A survey has shown that poor menstruation affects up to two-fifths of women in some of Britain’s largest cities.
The phenomenon is even worse in Brighton and Hove – where a staggering 46% of women and girls say there are times when they cannot afford basic health protection.
A survey of 2,000 women and girls revealed the 10 largest cities in the UK that were hardest hit by this problem, which include Oxford (40%) and Birmingham (34%).
Those in Cambridge and York (32%) also admitted that there were a few months they struggled.
Overall, a quarter of women admitted that their period was a difficult period because they now find it more difficult to purchase period products than they did 12 months ago.
Of those, 90 percent said the rising cost of living had already taken its toll, while a fifth now support another family member in addition to themselves.
One in 10 women admitted that they found it more difficult to find work during the pandemic, while 7% have lost their jobs.
The research was commissioned by Essity, a cleaning company, in partnership with the charity In Kind Direct.
An Essity spokesperson said: “This is a very difficult time for many, and we recognize our responsibility to try to help wherever we can to deal with the difficulties so many are facing. As a result, we have just extended our commitment to donate 100,000 products per month until at least the end of 2023.”
“Health protection is a basic humanitarian requirement, and through charities like In Kind Direct, there are ways for women and girls to access the products they need.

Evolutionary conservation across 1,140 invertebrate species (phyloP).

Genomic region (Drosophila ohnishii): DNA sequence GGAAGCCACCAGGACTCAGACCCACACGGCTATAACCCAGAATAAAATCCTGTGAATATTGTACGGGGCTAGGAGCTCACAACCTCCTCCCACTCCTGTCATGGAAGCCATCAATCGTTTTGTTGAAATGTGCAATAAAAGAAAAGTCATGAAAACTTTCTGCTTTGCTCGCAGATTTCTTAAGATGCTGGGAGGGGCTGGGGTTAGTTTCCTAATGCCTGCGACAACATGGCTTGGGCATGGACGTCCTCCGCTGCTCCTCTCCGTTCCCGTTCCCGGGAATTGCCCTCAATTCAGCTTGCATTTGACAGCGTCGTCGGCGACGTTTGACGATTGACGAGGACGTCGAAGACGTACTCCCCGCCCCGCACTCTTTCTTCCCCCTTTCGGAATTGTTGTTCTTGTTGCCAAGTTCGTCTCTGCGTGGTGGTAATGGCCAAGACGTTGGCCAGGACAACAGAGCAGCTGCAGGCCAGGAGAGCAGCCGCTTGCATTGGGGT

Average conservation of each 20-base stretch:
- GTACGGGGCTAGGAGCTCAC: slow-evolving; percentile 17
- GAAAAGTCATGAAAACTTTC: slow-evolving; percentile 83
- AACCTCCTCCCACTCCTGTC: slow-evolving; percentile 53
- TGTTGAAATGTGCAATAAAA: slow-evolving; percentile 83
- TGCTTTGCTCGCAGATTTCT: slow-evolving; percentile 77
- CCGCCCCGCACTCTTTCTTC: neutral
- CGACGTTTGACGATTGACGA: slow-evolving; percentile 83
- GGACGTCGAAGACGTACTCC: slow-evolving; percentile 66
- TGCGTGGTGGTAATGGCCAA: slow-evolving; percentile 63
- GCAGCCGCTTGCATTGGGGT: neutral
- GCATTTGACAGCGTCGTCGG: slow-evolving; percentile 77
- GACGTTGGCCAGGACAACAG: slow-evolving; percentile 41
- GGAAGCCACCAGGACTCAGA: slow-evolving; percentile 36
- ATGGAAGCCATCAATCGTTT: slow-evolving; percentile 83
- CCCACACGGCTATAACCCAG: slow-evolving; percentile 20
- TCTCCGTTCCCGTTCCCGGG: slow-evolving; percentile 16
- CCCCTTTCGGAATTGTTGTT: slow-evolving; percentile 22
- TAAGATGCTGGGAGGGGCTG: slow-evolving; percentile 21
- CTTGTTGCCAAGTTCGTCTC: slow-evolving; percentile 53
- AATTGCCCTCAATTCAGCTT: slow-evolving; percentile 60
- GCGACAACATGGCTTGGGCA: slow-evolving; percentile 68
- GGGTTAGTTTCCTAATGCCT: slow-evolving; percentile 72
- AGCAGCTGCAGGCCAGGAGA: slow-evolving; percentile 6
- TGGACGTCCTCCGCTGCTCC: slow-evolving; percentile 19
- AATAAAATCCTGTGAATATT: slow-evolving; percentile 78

“We just need to raise awareness of where to go and how to get these items without feeling any embarrassment or shame.”
Research found that about 36% of women who said they could not always afford their own tampons or tampons bought them at work, while 30% and 29%, respectively, went to a hospital or general practitioner.
Three in 10 chose not to eat dinner with friends or work due to a lack of resources, while 27% missed a party and a quarter of young girls missed school.
More than half of those who suffered missed a meal so they could pay for the products they needed.
Among the quarter of women who could not always buy their own health products, 28% admitted to stealing.
Roseanne Gray from In Kind Direct added: “We support thousands of UK charities with donated products from a period of time. Many of these organizations offer menstrual products and menstrual education workshops to women and girls in their communities.
“We’ve heard stories of women making cloth tampons or toilet paper rolls and plastic bags taken from supermarkets because they can’t afford these things.
“We don’t want women and girls to be left behind by not getting the products they need every month, missing work and school. Menstrual products build confidence and increase self-esteem, giving people a chance for a better future.
“Essity’s monthly donation of Bodyform products has never been needed more. We are very proud of our long-standing partnership as we look forward to supporting more women and girls, enabling them to thrive.”
- Cities where women struggle to buy menstrual products
- Brighton and Hove – 46 percent
- Oxford – 40 per cent
- Birmingham – 34 per cent
- Cambridge 32 percent
- York – 32 percent
- Southampton – 29 per cent
- Belfast – 29 per cent
- London – 28 per cent
- Manchester – 28 per cent
- Plymouth – 26 percent
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